US must lead in ethical application of AI, says Rep. Eddie Bernice Johnson

Rep. Eddie Bernice Johnson says government must work with the private sector to manage emerging risks associated with the technology.
Rep. Eddie Bernice Johnson (House Science Democrats / Flickr)

The U.S. must lead the world in the ethical application of artificial intelligence – as well as dominating research in the field, according to Rep. Eddie Bernice Johnson, D-Texas.

The chairwoman of the House Committee on Science, Space and Technology said it was clear that the way in which federal government agencies approach AI will determine America’s standing in the world in decades to come.

“We know that AI has the potential to benefit society and make the world a better place. In order for the U.S. to be a true global leader in this technology, we have to ensure that the AI we create does just that,” wrote Johnson in an op-ed on The Hill.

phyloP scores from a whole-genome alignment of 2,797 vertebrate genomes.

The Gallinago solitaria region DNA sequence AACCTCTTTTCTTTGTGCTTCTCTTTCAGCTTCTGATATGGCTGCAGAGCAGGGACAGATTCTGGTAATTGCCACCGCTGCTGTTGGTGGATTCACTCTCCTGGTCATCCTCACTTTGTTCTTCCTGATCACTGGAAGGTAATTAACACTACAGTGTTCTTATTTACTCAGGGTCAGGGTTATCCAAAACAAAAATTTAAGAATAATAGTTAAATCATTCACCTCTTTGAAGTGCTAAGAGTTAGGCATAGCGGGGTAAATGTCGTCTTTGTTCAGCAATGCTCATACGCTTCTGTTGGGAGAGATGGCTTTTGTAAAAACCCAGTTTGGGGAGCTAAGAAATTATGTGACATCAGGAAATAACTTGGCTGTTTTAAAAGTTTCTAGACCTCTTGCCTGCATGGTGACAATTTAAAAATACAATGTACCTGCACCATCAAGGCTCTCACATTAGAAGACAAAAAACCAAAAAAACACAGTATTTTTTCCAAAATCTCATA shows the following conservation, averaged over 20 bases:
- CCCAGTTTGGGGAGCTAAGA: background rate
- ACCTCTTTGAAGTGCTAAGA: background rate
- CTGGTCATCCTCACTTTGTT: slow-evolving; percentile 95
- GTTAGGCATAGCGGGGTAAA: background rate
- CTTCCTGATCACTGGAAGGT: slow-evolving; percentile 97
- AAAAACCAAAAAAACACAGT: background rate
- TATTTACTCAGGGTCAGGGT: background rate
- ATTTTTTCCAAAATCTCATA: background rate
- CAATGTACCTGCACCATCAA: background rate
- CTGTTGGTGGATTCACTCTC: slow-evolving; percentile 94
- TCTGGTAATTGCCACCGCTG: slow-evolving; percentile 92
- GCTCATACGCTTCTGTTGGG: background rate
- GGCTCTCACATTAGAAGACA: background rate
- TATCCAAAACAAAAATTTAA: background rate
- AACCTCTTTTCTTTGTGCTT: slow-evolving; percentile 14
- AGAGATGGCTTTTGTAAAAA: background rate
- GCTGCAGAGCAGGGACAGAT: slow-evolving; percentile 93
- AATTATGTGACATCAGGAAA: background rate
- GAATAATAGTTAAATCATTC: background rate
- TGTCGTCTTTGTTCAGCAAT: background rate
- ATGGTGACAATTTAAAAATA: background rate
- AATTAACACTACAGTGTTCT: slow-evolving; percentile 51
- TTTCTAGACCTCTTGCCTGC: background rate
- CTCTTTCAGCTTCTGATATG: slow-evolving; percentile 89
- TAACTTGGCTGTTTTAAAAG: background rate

“Technological progress does not have to come at the expense of safety, security, fairness, or transparency. In fact, embedding our values into technological development is central to our economic competitiveness and national security,” she said. “Our federal government has the responsibility to work with private industry to ensure that we are able to maximize the benefits of AI technology for society while simultaneously managing its emerging risks.”


The intervention follows a missive from civil rights groups late last week that called on the National Institute of Standards and Technology (NIST) to issue recommendations to prevent agencies from adopting AI systems that have discriminatory or inequitable outcomes.

NIST, which is part of the Department of Commerce, is in the process of developing a new voluntary framework that is intended to support the development and deployment of safe and trustworthy artificial intelligence.

NIST is currently soliciting public comments until Sept. 15 and will develop the framework in several iterations to allow for stakeholder input. The new framework is intended to manage the work of both public and private sector researchers.

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